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you say baseball I say….cricket?

Apparently my city is a testing ground for Cricket. They’ve brought us the Stanford 20/20 Cricket Tournament through the technology of Cable TV. This Stanford guy (Texan - as all good crazy things come out of Texas) is investing a lot of money here during this month-long push with viewing parties, training classes and all manner of Cricket frivolity all over community centers, pubs, restaurants and clubs in our fair American town. And because I’m interested in all things related to my town and all things that AREN’T American, I’m trying to learn the game. All I have to say is WHAT THE HELL?! I think baseball is boring so maybe the sheer mad complexity of this game will keep me interested. We have a game on right now, it’s fascinating, in a sort of “gawking at the pile up on the freeway” sort of way.

The website I linked to above has some cricket basics but I think I need a more extensive Cricket for dummies or something. Really what I need is as my husband said - someone to watch the game with who can walk us through it. Anyone here into Cricket?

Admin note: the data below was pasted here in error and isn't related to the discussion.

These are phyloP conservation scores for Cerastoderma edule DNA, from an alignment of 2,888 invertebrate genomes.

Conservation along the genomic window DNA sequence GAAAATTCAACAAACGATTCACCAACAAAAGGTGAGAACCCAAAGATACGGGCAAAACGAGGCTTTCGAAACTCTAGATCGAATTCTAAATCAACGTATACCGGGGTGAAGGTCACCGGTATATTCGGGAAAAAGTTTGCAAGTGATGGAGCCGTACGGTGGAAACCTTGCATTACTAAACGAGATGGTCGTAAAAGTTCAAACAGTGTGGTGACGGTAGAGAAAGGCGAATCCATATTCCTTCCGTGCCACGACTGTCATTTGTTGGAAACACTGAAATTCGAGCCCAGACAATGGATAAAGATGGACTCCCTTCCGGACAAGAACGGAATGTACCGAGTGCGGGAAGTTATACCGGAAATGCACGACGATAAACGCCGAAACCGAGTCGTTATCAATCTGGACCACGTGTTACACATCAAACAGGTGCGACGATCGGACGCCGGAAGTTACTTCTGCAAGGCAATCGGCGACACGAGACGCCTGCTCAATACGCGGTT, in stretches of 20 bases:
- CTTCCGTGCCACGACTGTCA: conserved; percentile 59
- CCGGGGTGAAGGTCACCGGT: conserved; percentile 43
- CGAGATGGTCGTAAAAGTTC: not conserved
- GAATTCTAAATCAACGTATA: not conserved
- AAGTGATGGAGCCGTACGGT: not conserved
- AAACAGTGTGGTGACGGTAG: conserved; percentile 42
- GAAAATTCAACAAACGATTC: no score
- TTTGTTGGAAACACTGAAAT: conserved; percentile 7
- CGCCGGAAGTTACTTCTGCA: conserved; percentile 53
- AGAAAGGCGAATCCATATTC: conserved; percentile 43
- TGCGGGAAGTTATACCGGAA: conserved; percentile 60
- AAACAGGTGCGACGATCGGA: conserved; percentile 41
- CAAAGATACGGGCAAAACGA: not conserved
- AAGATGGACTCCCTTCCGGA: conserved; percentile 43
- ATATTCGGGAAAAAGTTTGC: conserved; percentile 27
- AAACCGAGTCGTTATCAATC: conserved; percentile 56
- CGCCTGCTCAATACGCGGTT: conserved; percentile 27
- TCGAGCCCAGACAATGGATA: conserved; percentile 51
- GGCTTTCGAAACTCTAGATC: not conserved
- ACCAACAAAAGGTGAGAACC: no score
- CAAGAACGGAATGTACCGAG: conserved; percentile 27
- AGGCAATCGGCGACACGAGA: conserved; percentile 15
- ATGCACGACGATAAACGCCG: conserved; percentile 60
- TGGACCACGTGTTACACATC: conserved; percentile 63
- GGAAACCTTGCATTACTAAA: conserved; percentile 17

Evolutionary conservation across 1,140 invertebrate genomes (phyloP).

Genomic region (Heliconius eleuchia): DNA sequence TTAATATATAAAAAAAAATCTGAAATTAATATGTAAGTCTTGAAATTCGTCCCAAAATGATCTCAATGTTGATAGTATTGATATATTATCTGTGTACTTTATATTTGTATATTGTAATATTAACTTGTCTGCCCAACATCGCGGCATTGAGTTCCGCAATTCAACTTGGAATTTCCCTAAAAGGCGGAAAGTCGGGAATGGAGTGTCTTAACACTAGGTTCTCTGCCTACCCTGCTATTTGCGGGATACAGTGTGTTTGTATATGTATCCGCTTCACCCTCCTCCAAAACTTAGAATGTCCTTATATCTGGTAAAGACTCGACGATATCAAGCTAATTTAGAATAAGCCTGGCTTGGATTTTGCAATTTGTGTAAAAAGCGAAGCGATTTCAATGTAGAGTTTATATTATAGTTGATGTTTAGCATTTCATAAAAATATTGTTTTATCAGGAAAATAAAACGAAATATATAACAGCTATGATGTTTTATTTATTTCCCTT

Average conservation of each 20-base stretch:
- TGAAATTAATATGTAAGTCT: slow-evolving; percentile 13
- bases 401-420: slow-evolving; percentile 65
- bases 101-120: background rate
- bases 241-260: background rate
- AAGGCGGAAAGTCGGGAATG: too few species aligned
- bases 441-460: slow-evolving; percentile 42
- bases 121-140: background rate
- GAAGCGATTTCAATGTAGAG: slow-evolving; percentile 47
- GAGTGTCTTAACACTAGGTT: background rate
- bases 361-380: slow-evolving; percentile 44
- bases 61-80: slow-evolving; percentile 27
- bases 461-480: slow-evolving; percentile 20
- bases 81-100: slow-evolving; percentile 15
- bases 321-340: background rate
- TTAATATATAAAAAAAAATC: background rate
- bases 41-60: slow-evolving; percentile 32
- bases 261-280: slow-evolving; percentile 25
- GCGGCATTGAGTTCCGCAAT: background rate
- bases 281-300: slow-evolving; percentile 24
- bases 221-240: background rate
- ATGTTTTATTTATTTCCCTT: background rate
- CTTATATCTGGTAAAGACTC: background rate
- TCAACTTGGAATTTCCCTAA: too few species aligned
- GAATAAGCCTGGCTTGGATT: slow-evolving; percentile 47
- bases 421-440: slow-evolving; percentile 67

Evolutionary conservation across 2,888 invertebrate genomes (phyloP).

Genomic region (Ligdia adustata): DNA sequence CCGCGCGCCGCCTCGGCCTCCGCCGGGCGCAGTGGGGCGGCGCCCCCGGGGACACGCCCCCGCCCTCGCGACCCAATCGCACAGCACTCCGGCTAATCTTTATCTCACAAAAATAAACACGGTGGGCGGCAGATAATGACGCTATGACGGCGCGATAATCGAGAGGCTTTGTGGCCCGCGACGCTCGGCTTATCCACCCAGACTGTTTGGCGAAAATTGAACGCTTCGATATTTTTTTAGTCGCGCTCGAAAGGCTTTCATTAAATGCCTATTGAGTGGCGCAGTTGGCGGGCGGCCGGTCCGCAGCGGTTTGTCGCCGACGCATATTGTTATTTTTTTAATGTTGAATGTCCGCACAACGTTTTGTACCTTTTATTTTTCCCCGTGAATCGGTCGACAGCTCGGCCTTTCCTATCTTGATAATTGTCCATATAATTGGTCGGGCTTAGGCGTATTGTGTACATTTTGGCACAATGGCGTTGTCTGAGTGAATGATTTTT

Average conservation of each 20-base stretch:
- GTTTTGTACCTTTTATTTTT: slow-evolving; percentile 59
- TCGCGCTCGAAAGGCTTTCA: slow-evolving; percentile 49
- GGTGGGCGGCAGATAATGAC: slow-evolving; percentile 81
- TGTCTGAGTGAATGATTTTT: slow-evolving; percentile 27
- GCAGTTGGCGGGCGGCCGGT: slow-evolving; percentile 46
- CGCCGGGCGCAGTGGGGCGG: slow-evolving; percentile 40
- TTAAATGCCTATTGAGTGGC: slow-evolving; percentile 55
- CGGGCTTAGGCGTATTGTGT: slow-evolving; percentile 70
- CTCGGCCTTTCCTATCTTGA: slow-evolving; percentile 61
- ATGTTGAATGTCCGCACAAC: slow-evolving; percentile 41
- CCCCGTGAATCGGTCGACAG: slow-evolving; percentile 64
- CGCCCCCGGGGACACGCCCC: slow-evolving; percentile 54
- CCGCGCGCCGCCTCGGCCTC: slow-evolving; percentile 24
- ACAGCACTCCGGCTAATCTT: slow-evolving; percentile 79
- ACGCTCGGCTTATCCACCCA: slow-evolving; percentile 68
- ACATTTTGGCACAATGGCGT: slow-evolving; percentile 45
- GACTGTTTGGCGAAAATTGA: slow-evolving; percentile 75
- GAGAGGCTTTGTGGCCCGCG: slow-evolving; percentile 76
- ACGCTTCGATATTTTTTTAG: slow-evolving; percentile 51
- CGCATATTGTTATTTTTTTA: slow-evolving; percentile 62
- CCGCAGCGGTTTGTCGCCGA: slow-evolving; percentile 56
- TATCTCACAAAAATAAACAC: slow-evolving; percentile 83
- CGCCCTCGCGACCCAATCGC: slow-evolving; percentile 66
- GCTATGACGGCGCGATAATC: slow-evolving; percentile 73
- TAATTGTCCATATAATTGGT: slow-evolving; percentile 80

1. Kate — February 1, 2008 #

    Hi Mak,
    I wouldn’t worry too much….I’m English and I haven’t got the foggiest idea how to play cricket. How funny.
    Fort Collins…cricket… whatever next..they’ll be showing Carry On films at the local theatre…

    Hope you are well - love the christian feminism blog.

  2. Tia Lynn — February 1, 2008 #

    The only cricket I like is Jiminy. :)

  3. Bec — February 1, 2008 #

    We had the big India/Australia 20/20 game last night. Despite being Aussie I’m still learning the game (due to my big fat cultural gap from living overseas AND coming from a household that was never very facinated by any sport). I can’t vouch for cricket being riveting. 20/20 is good because they’re quicker games, test cricket is oh so slow.

  4. Mak — February 1, 2008 #

    Tia - ROFLOL

    Kate - good hearing from you girlfriend How’s things? As for cricket in FoCo I know right?! I thought that was goofy too… but hey, whatever. I’d actually rather learn Rugby or Lacrosse.

    Bec - yeah 20/20 is quicker….meaning 3 hours! good grief.

  5. Geoff — February 1, 2008 #

    Mak, 3 hours is nothing. You just wait until you’ve sat through a 5-day test match only for the game to end in a draw. THAT’s what cricket’s all about.

    No, seriously, it’s a great game, there’s not a backyard in all of Australia that hasn’t hosted a quick game of cricket. Cricket certainly does poo poos all over baseball! :)

  6. Shauna — February 1, 2008 #